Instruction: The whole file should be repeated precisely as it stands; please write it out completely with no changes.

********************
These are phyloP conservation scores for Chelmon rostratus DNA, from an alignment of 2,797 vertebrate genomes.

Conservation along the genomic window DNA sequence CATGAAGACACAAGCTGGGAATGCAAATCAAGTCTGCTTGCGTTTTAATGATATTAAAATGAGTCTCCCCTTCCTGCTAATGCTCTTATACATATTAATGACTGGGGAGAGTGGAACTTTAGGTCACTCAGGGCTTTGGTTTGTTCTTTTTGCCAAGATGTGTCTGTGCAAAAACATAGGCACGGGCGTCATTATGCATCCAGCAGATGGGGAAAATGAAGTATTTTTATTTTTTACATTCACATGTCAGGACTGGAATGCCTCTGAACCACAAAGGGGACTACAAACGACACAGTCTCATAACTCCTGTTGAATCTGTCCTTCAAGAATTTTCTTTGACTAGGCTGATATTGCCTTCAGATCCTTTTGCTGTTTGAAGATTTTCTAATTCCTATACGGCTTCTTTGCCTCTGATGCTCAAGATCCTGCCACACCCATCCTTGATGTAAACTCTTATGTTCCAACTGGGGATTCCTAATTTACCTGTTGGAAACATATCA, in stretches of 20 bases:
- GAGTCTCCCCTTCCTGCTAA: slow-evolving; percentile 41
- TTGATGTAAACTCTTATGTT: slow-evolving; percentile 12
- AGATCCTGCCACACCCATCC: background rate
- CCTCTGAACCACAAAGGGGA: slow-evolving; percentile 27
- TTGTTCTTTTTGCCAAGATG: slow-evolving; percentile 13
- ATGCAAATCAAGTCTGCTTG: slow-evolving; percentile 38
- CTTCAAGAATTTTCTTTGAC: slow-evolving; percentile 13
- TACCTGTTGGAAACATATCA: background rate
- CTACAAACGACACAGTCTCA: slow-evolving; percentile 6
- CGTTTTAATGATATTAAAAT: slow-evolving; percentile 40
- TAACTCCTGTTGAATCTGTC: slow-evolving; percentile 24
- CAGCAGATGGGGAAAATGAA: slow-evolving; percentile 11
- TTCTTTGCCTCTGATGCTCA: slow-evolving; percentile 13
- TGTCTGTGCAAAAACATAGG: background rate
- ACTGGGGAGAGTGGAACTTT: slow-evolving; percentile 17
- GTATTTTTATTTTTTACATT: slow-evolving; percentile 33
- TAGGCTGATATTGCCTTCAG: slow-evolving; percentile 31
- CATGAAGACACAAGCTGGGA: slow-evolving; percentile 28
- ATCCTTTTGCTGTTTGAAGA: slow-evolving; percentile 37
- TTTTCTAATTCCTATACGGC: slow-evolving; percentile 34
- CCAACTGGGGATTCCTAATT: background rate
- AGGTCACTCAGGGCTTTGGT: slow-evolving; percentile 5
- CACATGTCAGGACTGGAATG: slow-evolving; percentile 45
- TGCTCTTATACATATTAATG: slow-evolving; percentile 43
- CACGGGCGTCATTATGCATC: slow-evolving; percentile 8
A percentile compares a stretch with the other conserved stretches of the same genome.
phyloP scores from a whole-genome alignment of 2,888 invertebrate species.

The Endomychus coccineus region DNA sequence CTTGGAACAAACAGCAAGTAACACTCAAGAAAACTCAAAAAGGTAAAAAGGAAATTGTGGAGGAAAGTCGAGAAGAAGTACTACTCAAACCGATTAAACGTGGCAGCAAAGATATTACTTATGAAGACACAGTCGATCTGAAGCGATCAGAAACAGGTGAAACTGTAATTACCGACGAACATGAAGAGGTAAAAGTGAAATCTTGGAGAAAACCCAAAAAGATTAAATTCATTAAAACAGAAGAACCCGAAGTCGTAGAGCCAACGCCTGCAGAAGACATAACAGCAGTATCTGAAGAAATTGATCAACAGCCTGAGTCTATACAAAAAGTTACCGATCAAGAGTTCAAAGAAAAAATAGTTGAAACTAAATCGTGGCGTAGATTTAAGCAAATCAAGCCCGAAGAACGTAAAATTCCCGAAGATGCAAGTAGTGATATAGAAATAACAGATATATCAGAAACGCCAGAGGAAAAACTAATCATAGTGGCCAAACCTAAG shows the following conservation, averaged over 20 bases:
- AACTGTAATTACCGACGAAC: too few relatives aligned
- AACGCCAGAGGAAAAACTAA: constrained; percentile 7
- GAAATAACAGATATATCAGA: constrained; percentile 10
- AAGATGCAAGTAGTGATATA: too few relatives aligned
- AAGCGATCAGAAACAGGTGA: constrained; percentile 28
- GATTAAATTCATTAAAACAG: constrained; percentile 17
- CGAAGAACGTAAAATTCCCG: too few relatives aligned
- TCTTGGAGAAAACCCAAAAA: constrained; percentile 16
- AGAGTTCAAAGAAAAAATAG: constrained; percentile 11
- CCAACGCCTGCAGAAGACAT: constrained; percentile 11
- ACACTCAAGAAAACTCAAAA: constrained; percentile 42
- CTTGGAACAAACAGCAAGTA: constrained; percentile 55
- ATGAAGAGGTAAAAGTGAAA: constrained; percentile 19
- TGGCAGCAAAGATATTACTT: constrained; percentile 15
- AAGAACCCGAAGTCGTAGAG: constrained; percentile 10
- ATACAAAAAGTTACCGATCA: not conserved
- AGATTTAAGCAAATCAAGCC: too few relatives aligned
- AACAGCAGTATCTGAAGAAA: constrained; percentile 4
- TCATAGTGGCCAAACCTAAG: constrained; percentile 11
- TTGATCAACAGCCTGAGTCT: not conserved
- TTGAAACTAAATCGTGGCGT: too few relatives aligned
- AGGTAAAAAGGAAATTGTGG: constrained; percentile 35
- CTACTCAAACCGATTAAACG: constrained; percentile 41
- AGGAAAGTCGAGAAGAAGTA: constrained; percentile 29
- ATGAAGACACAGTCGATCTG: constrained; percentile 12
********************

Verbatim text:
These are phyloP conservation scores for Chelmon rostratus DNA, from an alignment of 2,797 vertebrate genomes.

Conservation along the genomic window DNA sequence CATGAAGACACAAGCTGGGAATGCAAATCAAGTCTGCTTGCGTTTTAATGATATTAAAATGAGTCTCCCCTTCCTGCTAATGCTCTTATACATATTAATGACTGGGGAGAGTGGAACTTTAGGTCACTCAGGGCTTTGGTTTGTTCTTTTTGCCAAGATGTGTCTGTGCAAAAACATAGGCACGGGCGTCATTATGCATCCAGCAGATGGGGAAAATGAAGTATTTTTATTTTTTACATTCACATGTCAGGACTGGAATGCCTCTGAACCACAAAGGGGACTACAAACGACACAGTCTCATAACTCCTGTTGAATCTGTCCTTCAAGAATTTTCTTTGACTAGGCTGATATTGCCTTCAGATCCTTTTGCTGTTTGAAGATTTTCTAATTCCTATACGGCTTCTTTGCCTCTGATGCTCAAGATCCTGCCACACCCATCCTTGATGTAAACTCTTATGTTCCAACTGGGGATTCCTAATTTACCTGTTGGAAACATATCA, in stretches of 20 bases:
- GAGTCTCCCCTTCCTGCTAA: slow-evolving; percentile 41
- TTGATGTAAACTCTTATGTT: slow-evolving; percentile 12
- AGATCCTGCCACACCCATCC: background rate
- CCTCTGAACCACAAAGGGGA: slow-evolving; percentile 27
- TTGTTCTTTTTGCCAAGATG: slow-evolving; percentile 13
- ATGCAAATCAAGTCTGCTTG: slow-evolving; percentile 38
- CTTCAAGAATTTTCTTTGAC: slow-evolving; percentile 13
- TACCTGTTGGAAACATATCA: background rate
- CTACAAACGACACAGTCTCA: slow-evolving; percentile 6
- CGTTTTAATGATATTAAAAT: slow-evolving; percentile 40
- TAACTCCTGTTGAATCTGTC: slow-evolving; percentile 24
- CAGCAGATGGGGAAAATGAA: slow-evolving; percentile 11
- TTCTTTGCCTCTGATGCTCA: slow-evolving; percentile 13
- TGTCTGTGCAAAAACATAGG: background rate
- ACTGGGGAGAGTGGAACTTT: slow-evolving; percentile 17
- GTATTTTTATTTTTTACATT: slow-evolving; percentile 33
- TAGGCTGATATTGCCTTCAG: slow-evolving; percentile 31
- CATGAAGACACAAGCTGGGA: slow-evolving; percentile 28
- ATCCTTTTGCTGTTTGAAGA: slow-evolving; percentile 37
- TTTTCTAATTCCTATACGGC: slow-evolving; percentile 34
- CCAACTGGGGATTCCTAATT: background rate
- AGGTCACTCAGGGCTTTGGT: slow-evolving; percentile 5
- CACATGTCAGGACTGGAATG: slow-evolving; percentile 45
- TGCTCTTATACATATTAATG: slow-evolving; percentile 43
- CACGGGCGTCATTATGCATC: slow-evolving; percentile 8
A percentile compares a stretch with the other conserved stretches of the same genome.
phyloP scores from a whole-genome alignment of 2,888 invertebrate species.

The Endomychus coccineus region DNA sequence CTTGGAACAAACAGCAAGTAACACTCAAGAAAACTCAAAAAGGTAAAAAGGAAATTGTGGAGGAAAGTCGAGAAGAAGTACTACTCAAACCGATTAAACGTGGCAGCAAAGATATTACTTATGAAGACACAGTCGATCTGAAGCGATCAGAAACAGGTGAAACTGTAATTACCGACGAACATGAAGAGGTAAAAGTGAAATCTTGGAGAAAACCCAAAAAGATTAAATTCATTAAAACAGAAGAACCCGAAGTCGTAGAGCCAACGCCTGCAGAAGACATAACAGCAGTATCTGAAGAAATTGATCAACAGCCTGAGTCTATACAAAAAGTTACCGATCAAGAGTTCAAAGAAAAAATAGTTGAAACTAAATCGTGGCGTAGATTTAAGCAAATCAAGCCCGAAGAACGTAAAATTCCCGAAGATGCAAGTAGTGATATAGAAATAACAGATATATCAGAAACGCCAGAGGAAAAACTAATCATAGTGGCCAAACCTAAG shows the following conservation, averaged over 20 bases:
- AACTGTAATTACCGACGAAC: too few relatives aligned
- AACGCCAGAGGAAAAACTAA: constrained; percentile 7
- GAAATAACAGATATATCAGA: constrained; percentile 10
- AAGATGCAAGTAGTGATATA: too few relatives aligned
- AAGCGATCAGAAACAGGTGA: constrained; percentile 28
- GATTAAATTCATTAAAACAG: constrained; percentile 17
- CGAAGAACGTAAAATTCCCG: too few relatives aligned
- TCTTGGAGAAAACCCAAAAA: constrained; percentile 16
- AGAGTTCAAAGAAAAAATAG: constrained; percentile 11
- CCAACGCCTGCAGAAGACAT: constrained; percentile 11
- ACACTCAAGAAAACTCAAAA: constrained; percentile 42
- CTTGGAACAAACAGCAAGTA: constrained; percentile 55
- ATGAAGAGGTAAAAGTGAAA: constrained; percentile 19
- TGGCAGCAAAGATATTACTT: constrained; percentile 15
- AAGAACCCGAAGTCGTAGAG: constrained; percentile 10
- ATACAAAAAGTTACCGATCA: not conserved
- AGATTTAAGCAAATCAAGCC: too few relatives aligned
- AACAGCAGTATCTGAAGAAA: constrained; percentile 4
- TCATAGTGGCCAAACCTAAG: constrained; percentile 11
- TTGATCAACAGCCTGAGTCT: not conserved
- TTGAAACTAAATCGTGGCGT: too few relatives aligned
- AGGTAAAAAGGAAATTGTGG: constrained; percentile 35
- CTACTCAAACCGATTAAACG: constrained; percentile 41
- AGGAAAGTCGAGAAGAAGTA: constrained; percentile 29
- ATGAAGACACAGTCGATCTG: constrained; percentile 12